Food stamp recipients in New York could be barred from using their benefits to purchase “luxury” items like steaks and lobsters if a bill makes it through the state legislature.
State Sen. Patty Ritchie, R-Oswegatchie, introduced legislation last week that would impose restrictions on enrollees in New York’s food stamps program to ensure they purchase only food and beverages deemed “essential.”
In the bill’s memo, Ritchie said her aim is to “improve public health and promote better nutrition” as obesity continues to rise across the nation, costing U.S. taxpayers $147 billion a year. She wrote:
These reforms, by limiting the purchase of nonessential and often more expensive items, also will help low-income families and individuals stretch their food budgets to ensure that they are meeting their nutritional needs.
Under the bill, New York legislators would delegate responsibility to the state Office of Temporary Disability Assistance to create a list of “luxury food items” that enrollees in the Supplemental Nutrition Assistance Program, or SNAP, would be prohibited from purchasing with their food stamp subsidies.
High-end steaks and lobster should be banned, Ritchie suggests, along with “non-essential” junk foods including soda, ice cream, and cookies.
Republicans in other states last year sought to pass similar bills.
In Wisconsin, state Rep. Robert Brooks, R-Saukville, introduced legislation last April that would have mandated that participants in that state’s food stamp program, FoodShare, spend two-thirds of their benefits on approved nutritious items including fruits, vegetables, dairy products, and poultry.
Recipients would have been able to spend a third of benefits on less nutritious items but would be barred entirely from purchasing shellfish, including crab and lobster.
Brooks told a local newspaper at the time that his legislation wasn’t intended to “stigmatize” or “shame” anyone, but rather was aimed at fixing “perceived abuses” in Wisconsin’s food stamp program.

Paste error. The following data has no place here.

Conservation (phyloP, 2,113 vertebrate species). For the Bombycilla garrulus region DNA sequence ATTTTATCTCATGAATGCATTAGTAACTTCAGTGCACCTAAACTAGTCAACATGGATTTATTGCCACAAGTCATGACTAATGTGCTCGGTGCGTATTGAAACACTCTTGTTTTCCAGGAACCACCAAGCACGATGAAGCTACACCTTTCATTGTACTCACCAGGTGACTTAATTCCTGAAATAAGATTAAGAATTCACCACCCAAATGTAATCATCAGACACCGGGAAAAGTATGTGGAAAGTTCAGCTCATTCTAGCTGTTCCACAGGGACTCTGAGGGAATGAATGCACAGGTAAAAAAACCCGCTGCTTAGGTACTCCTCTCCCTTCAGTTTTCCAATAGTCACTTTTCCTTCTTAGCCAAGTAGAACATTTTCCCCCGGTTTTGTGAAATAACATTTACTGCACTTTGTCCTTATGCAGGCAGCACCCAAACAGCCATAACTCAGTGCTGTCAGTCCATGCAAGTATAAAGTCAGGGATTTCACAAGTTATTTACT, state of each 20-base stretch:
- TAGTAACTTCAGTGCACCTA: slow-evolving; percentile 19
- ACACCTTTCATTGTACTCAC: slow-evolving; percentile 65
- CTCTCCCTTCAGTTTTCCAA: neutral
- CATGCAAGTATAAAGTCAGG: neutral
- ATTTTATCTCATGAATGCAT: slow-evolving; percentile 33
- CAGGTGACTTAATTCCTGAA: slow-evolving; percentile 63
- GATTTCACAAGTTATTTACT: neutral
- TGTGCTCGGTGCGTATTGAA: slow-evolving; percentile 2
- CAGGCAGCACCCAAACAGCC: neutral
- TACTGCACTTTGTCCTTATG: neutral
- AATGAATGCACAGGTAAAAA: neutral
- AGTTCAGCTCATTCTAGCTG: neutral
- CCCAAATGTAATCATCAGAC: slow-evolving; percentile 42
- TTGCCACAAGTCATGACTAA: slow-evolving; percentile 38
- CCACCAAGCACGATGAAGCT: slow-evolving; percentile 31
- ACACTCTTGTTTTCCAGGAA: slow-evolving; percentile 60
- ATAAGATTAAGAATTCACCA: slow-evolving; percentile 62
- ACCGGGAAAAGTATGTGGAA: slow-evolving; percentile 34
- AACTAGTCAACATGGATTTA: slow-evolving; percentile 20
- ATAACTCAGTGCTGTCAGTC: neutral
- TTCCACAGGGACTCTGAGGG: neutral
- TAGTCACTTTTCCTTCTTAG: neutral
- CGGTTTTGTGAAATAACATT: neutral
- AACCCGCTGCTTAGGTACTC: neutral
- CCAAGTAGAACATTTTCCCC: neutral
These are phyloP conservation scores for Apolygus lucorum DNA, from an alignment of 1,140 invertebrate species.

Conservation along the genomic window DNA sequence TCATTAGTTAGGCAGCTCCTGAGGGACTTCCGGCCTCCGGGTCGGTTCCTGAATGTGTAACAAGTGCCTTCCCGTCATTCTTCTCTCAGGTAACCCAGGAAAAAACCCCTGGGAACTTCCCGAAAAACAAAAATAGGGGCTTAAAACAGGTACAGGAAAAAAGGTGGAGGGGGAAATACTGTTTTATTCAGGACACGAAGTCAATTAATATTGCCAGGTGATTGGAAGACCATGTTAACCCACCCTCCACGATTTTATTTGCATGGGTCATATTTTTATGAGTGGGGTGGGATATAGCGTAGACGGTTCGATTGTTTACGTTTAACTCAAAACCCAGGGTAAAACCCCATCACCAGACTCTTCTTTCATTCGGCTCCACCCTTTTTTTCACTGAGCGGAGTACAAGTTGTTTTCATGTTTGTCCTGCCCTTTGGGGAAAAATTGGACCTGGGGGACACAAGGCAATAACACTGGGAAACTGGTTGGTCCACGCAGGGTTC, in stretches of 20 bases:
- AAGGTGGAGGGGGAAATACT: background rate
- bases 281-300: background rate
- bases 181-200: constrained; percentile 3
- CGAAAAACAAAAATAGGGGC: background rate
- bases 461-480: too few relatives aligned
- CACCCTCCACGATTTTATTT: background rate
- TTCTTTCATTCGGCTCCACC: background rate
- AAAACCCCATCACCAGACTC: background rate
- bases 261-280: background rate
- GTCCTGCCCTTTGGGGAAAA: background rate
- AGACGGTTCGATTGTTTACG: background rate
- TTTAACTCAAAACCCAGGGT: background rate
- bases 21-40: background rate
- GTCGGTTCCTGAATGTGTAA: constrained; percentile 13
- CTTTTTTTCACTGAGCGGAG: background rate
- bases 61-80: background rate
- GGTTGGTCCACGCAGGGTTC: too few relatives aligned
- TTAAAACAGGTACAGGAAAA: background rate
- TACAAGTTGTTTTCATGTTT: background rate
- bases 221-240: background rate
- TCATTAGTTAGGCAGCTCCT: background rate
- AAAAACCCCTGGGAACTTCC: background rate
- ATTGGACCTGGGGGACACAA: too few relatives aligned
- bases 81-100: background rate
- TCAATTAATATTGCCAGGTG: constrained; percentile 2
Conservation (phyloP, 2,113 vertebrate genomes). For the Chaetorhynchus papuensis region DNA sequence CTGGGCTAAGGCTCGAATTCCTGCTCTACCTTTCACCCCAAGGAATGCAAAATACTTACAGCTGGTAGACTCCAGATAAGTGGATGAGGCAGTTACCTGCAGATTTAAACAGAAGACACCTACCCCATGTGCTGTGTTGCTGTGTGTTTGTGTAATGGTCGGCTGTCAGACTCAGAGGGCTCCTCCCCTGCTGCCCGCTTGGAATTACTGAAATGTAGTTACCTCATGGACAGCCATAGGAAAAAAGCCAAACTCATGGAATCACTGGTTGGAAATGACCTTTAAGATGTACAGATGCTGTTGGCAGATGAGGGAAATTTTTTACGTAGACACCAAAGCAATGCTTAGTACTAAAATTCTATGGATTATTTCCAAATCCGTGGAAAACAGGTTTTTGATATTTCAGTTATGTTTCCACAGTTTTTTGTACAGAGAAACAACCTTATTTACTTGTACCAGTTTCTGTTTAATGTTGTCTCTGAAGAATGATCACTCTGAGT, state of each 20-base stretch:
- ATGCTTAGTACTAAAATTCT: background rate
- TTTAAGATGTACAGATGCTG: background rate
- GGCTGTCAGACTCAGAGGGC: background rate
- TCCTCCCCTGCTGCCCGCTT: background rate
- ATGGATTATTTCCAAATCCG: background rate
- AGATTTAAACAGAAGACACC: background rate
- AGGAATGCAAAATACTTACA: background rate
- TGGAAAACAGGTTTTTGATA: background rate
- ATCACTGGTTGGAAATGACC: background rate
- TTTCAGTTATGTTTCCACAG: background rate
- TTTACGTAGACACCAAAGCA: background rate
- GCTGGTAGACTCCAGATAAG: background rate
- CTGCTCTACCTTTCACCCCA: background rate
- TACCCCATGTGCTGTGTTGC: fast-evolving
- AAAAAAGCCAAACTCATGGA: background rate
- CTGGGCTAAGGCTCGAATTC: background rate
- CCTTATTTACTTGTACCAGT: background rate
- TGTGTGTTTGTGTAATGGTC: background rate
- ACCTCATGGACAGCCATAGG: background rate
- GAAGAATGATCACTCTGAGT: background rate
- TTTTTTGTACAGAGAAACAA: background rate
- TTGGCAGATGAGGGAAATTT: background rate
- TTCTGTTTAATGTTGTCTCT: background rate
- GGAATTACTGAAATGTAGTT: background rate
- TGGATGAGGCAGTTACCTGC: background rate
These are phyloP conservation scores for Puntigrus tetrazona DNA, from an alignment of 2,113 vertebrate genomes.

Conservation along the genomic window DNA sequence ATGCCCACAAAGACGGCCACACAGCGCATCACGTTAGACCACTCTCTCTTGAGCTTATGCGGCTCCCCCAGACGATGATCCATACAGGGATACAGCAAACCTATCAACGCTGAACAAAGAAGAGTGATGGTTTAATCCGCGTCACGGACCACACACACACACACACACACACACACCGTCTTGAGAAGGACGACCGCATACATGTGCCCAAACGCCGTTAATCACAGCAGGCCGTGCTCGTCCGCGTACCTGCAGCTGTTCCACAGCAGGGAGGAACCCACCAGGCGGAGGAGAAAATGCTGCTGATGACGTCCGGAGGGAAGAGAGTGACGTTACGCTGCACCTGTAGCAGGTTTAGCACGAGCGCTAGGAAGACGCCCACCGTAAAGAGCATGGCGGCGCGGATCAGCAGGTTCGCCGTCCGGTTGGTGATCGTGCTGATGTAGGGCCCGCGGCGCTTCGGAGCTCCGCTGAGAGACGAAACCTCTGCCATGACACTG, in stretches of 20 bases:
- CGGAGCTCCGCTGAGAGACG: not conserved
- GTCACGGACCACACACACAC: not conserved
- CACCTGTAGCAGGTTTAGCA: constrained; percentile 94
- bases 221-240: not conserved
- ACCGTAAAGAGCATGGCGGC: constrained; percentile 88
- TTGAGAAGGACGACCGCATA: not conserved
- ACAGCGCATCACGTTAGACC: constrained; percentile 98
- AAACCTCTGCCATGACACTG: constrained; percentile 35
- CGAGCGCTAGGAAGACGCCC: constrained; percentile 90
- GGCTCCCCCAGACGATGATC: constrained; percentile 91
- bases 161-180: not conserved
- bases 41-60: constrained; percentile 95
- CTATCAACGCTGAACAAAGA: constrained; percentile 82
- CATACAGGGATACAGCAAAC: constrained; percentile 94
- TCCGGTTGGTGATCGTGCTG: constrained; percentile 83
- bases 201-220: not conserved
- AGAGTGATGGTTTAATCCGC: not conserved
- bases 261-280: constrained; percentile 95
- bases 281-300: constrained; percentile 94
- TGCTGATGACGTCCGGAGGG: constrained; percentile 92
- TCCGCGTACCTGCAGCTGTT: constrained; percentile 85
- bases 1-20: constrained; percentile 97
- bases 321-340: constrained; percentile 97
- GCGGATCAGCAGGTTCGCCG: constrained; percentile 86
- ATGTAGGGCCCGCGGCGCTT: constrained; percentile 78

The bill sailed through the state Assembly but was dead on arrival in the state Senate.
GOP lawmakers in Maine and Missouri also pushed legislation last summer similar to Ritchie’s new bill to strip junk food entirely from food stamp benefits. Those bills did not pass.
Eight other states—Illinois, Minnesota, California, Nebraska, Pennsylvania, Michigan, Vermont, and Texas—also unsuccessfully attempted banning the use of food stamps toward junk food.
The U.S. Department of Agriculture reported in a 2007 study that moves to restrict food stamp recipients from using their benefits to purchase junk food would create “major implementation challenges and increase program complexity and costs.”
The report noted that such restrictions might not actually alter the type of food enrollees purchase, and that there is “no evidence” that food stamp benefits contribute directly to “poor food choices” and obesity.
In September 2013, The Hill newspaper cited a 2012 study that found food stamps were used to purchase about $2 billion a year in junk food. The study concluded that more than half of beverages purchased through food stamps were “sugary drinks.”
In response, Rep. Phil Roe, R-Tenn., proposed a bill to restrict federal SNAP recipients to purchasing only healthy food approved under the strict guidelines of the Women, Infants, and Children program. His bill died.
Liberal media outlets such as Mother Jones and ThinkProgress adamantly reject proposals to prevent food stamp enrollees from using their benefits on certain food items.
ThinkProgress said the attempts reflect “conservatives around the country being loudly concerned about the scourge of poor people making their own decisions.”